The Monday Poem – There was in cranes.

This week’s poem is There was in cranes. I hope you enjoy it!

Fluxus
Fluxus

 

There was in cranes. by Jay Snelling

 

Cellophaned flowers.

To look forward to it was an astonishing feeling of a high degree.

Staging each

one by hand.

Directors of gardens,

their relationship to the towering tempest in over 2000 plastic theatres

created a production by the name of

Margaret.

She sat by Neptune and they created poultry,

and dogs with names of Mars and Fire.

They were interested,

to London they flew for a

line and shine

until ending.


I use chance methods to create my poetry and I’d love to hear from others who do the same!

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10 Books Released in 2016 that I’m Looking Forward to Reading!

Here are some books already released this year which I’m looking forward to reading, along with links to reviews.

  1. When The Floods Came – by Clare Morrall

A dystopian coming-of-age tale that doubles as a paean to the author’s home town. Review by Catherine Taylor Financial Times

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2. Radiance – by Catherynne M Valente

Severin Unck’s father is a famous director of Gothic romances in an alternate 1986 in which talking movies are still a daring innovation due to the patent-hoarding Edison family. Rebelling against her father’s films of passion, intrigue, and spirits from beyond, Severin starts making documentaries, traveling through space and investigating the levitator cults of Neptune and the lawless saloons of Mars. For this is not our solar system, but one drawn from classic science fiction in which all the planets are inhabited and we travel through space on beautiful rockets. Severin is a realist in a fantastic universe. Macmillan Publishers

3. At the Edge of the Orchard – by Tracy Chevalier

The Black Swamp is as inhospitable as it sounds, which carry off several of the children and leave the parents too weak to workIndependent

Margaret Forster
Margaret Forster

4. How to Measure a Cow – by Margaret Forster

Margaret Forster’s tale of a woman on the run is quietly compelling The Sunday Times

5. Small Town Talk – by Barney Hoskyns

How a reclusive Bob Dylan led a rock’n’roll takeover of rural Woodstock in the 1960sThe Sunday Times

6. States of Mind – edited by Anna Faherty

“Why do most of us feel that we are something more than molecules?”, asks Mark Haddon, author of The Curious Incident of the Dog in the Night-Time, in his engaging introduction to this compelling collection drawn from literature, science, philosophy and art ranging back 500 years and tackling the thorny question of what consciousness actually is. “We are made of the same raw materials as bacteria, as earth, as rock, as the great dark nebulae of dust that swim between the stars, as the stars themselves”, writes Haddon, introducing extracts that explore how the sense of being made of something immaterial, too, has long haunted humans. The Guardian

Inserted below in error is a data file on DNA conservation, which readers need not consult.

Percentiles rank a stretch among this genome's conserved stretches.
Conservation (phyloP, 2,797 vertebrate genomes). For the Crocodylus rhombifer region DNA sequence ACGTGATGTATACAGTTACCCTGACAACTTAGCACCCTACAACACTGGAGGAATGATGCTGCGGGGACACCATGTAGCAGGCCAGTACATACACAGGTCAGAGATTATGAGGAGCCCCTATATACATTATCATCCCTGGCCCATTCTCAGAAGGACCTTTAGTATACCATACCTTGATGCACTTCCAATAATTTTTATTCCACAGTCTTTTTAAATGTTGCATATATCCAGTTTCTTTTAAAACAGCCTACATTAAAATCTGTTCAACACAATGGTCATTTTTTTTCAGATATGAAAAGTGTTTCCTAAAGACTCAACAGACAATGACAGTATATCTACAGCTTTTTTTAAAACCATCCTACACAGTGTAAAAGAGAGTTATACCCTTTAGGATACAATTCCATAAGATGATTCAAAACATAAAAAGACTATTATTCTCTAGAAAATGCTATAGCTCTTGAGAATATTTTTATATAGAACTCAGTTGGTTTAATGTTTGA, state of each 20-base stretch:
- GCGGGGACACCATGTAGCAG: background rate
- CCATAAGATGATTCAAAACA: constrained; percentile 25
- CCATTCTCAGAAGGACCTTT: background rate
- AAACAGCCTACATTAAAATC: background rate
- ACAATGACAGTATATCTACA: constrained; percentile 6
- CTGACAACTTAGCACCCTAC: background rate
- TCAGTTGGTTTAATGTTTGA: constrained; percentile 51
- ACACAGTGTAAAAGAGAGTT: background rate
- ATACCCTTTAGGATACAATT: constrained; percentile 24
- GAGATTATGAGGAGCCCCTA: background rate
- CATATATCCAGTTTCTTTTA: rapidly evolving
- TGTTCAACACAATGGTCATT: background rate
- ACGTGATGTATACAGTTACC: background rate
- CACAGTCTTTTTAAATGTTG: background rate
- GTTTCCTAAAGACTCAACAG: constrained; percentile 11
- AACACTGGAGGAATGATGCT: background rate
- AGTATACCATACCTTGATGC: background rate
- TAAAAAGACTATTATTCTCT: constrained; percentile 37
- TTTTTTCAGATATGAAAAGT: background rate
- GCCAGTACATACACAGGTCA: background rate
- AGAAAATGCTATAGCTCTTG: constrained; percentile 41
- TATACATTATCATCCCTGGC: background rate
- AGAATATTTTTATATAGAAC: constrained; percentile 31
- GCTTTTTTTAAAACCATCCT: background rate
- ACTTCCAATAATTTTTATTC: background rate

7. The Life and the Adventures of a Haunted Convict – by Austin Reed

What happens when a middle-class black in the 19th century goes to jailThe Washington Post

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8. Adventures in the Strand – by Mike Ashley

I speak from experience when I say that embarking on a biographical work about Arthur Conan Doyle is a challenge. The principal challenge is how to make your book original. Every biographical work on Doyle will contain material that has appeared elsewhere. What makes new books stand out is how they present what we already know, what new items are presented and how the author interprets what they present. Doyleockian

9. The Man I Became – by Peter Verhelst

The premise of the book is as bold as it is intriguing: The Man I Became is narrated in the first-person by a gorilla. The inevitably confusion and flood of questions that arise with this statement are mostly all addressed through the 120 pages of the novella, but Verhelst also uses this quasi-absurdist plot to grapple with contemporary social issues. Written in a sparse, succinct literary style that fits snugly in the Peirene canon of stylish but provocative translated fiction, The Man I Became is a book that jolts its reader and forces you to think. Bookish Ramblings

10. In Flagrante Two – by Chris Killip

Made in the northeast of England between 1973 and 1985, the book showed marginalized communities on the edge of change; seacoal gatherers, fishermen and other working class communities are shown struggling in environments that are expressively harsh. There is the wildness of the Northumberland coastline, driving blizzards brought from Siberia across the ferocious waves of the North Sea, the chimneys and cranes of the region’s industrial landmarks, and the rubble of neighborhoods destroyed in the name of urban development. It’s an unrelentingly gritty backdrop. Photo-Eye